More venture capitalists spittin’ truth, you guys….grab a Red Bull and set aside fifteen minutes for your daily lessons.
“Disrupting the Diploma,” by Reid Hoffman: “Two hundred years ago, what you learned about Latin, the Bible, and mathematics when you were 21 was just as likely to be true when you turned 70. So you spent four straight years in college lecture halls and libraries, you acquired skills and knowledge that would serve you for life, and then you were done. Now, in today’s fast-changing world, it makes more sense to learn provisionally, opportunistically, as new challenges and necessities arise.”
“The Internet Is For Snacking,” by Chris Dixon of Andreessen Horowitz: “The successful products took big meals and converted them to snacks. The Internet likes snacks – simple, focused products that capture an atomic behavior and become compound only by linking in and out to other services. This has become even more so with the shift to mobile. People check their phones frequently, in short bursts, looking for nuggets of information.”
“Google F1 and The Cascade Of Innovation New Databases Create,” by Tomaz Tunguz of Redpoint Ventures: “I first saw MapReduce at Google. I’ll never forget the conversation I shared with a search engineer who described MapReduce. Separate the data, process each chunk individually, and reassemble it. That’s how it works, he told me. It was fascinating and unlike the SQL mechanics I knew.”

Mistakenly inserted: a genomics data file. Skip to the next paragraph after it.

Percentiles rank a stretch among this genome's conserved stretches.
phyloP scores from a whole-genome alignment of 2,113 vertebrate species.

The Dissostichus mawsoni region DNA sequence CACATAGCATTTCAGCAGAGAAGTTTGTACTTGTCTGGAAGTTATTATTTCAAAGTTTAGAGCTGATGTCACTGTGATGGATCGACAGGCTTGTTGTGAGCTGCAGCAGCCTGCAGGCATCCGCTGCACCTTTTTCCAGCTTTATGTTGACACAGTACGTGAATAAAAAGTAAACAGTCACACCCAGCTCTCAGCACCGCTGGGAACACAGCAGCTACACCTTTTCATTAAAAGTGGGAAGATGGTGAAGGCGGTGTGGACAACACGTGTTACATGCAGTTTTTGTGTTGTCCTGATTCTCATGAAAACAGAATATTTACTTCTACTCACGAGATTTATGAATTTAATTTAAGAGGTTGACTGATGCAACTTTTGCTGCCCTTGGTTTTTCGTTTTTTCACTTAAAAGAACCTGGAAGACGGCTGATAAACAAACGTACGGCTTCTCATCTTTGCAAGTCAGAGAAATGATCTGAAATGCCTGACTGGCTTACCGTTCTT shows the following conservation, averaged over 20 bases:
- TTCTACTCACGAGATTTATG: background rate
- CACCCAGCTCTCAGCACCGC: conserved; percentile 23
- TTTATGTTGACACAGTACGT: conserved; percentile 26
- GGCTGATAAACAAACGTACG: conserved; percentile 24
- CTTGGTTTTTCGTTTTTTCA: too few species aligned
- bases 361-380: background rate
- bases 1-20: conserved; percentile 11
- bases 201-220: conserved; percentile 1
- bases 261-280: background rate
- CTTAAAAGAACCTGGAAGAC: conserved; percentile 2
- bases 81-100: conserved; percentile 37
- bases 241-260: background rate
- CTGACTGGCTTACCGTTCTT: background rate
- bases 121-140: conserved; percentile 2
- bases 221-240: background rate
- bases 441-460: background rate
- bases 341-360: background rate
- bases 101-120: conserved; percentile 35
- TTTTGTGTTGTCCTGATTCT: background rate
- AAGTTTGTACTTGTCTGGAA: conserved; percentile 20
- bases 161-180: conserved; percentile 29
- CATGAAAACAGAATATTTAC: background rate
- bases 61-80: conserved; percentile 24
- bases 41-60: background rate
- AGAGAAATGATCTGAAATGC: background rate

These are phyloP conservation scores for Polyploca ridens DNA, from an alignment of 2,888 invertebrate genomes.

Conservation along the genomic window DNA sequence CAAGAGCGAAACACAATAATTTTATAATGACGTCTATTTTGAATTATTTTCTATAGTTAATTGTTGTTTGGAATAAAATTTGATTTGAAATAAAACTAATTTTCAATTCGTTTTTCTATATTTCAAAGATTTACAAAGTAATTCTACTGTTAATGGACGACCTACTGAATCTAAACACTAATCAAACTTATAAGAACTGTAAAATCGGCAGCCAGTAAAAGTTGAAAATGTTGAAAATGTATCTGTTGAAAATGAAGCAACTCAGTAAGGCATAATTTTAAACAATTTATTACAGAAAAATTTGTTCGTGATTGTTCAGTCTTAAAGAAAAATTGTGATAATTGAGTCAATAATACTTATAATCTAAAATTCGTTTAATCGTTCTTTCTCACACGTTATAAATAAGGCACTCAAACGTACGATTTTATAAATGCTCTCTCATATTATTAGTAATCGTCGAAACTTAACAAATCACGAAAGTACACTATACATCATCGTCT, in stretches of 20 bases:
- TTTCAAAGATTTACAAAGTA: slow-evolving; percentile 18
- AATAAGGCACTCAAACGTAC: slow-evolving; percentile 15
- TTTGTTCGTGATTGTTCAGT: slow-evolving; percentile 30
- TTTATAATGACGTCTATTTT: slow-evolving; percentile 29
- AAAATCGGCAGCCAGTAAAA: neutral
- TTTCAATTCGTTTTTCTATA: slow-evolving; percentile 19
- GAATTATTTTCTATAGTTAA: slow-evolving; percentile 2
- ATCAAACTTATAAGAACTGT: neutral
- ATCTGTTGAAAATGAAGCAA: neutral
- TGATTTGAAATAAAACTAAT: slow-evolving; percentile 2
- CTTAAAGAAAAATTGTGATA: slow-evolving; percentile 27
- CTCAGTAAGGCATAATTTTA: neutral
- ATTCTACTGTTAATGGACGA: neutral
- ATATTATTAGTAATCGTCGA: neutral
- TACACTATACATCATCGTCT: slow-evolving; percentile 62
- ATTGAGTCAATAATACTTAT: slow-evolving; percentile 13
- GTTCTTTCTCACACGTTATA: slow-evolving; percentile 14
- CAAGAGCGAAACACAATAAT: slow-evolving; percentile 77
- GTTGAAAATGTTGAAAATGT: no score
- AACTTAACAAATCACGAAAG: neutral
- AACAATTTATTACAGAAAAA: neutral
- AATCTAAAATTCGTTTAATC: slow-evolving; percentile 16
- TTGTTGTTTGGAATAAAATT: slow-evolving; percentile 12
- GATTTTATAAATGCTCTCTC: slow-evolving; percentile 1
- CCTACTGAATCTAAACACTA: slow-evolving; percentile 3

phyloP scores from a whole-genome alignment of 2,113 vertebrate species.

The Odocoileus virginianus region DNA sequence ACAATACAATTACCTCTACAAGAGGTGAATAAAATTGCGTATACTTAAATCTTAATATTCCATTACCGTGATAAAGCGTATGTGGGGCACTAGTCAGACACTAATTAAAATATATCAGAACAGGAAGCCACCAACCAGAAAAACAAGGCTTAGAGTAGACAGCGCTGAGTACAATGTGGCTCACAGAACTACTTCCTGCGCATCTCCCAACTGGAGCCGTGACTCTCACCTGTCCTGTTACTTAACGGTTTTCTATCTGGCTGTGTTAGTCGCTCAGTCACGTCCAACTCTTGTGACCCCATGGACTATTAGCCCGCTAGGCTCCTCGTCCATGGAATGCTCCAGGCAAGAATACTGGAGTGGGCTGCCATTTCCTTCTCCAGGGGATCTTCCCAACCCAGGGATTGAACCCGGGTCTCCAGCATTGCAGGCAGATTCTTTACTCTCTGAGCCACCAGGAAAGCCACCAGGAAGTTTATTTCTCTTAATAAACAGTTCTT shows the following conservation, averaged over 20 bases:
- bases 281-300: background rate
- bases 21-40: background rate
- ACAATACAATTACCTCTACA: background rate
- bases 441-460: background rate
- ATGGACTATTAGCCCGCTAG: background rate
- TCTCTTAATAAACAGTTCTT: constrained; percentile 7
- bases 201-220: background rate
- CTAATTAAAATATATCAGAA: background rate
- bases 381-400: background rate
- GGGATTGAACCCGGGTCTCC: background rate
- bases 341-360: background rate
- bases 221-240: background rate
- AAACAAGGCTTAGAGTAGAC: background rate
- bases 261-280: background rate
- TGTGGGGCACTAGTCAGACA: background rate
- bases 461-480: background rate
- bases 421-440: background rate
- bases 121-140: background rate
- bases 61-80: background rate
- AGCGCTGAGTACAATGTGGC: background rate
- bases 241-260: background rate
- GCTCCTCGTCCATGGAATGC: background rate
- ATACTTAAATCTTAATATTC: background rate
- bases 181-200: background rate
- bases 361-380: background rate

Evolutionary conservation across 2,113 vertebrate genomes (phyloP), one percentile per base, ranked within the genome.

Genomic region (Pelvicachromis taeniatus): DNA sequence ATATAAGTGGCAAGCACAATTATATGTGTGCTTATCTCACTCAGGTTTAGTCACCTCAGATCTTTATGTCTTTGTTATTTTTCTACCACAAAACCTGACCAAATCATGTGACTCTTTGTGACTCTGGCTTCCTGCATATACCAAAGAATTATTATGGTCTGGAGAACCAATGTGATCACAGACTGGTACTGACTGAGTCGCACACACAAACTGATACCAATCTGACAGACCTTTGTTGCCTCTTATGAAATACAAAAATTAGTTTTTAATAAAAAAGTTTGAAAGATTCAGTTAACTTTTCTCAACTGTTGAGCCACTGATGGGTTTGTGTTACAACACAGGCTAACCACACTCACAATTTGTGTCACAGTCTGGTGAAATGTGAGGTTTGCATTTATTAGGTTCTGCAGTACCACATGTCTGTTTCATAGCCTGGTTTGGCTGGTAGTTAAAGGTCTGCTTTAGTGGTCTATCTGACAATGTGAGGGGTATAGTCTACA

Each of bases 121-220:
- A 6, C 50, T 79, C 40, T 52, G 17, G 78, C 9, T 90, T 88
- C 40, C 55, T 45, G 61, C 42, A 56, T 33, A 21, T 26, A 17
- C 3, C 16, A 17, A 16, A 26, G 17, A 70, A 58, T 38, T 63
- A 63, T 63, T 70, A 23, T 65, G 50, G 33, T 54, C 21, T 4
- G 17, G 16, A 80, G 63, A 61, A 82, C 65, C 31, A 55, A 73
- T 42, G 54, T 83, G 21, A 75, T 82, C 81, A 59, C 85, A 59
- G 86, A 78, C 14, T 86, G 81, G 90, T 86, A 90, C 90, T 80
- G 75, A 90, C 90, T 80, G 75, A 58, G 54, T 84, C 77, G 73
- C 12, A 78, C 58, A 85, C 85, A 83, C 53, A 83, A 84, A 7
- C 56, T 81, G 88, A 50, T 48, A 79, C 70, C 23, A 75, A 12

“Adding Value: The Big Picture (Advice From VCs),” by Albert Wenger of Union Square Ventures: “You still have to determine whether you should trust a particular person on the big picture or not. There are unfortunately very few signals for this and success of companies is an incredibly noisy signal. Therefore my recommendation is: call your fellow entrepreneurs and get their feedback on the quality of advice they have received.”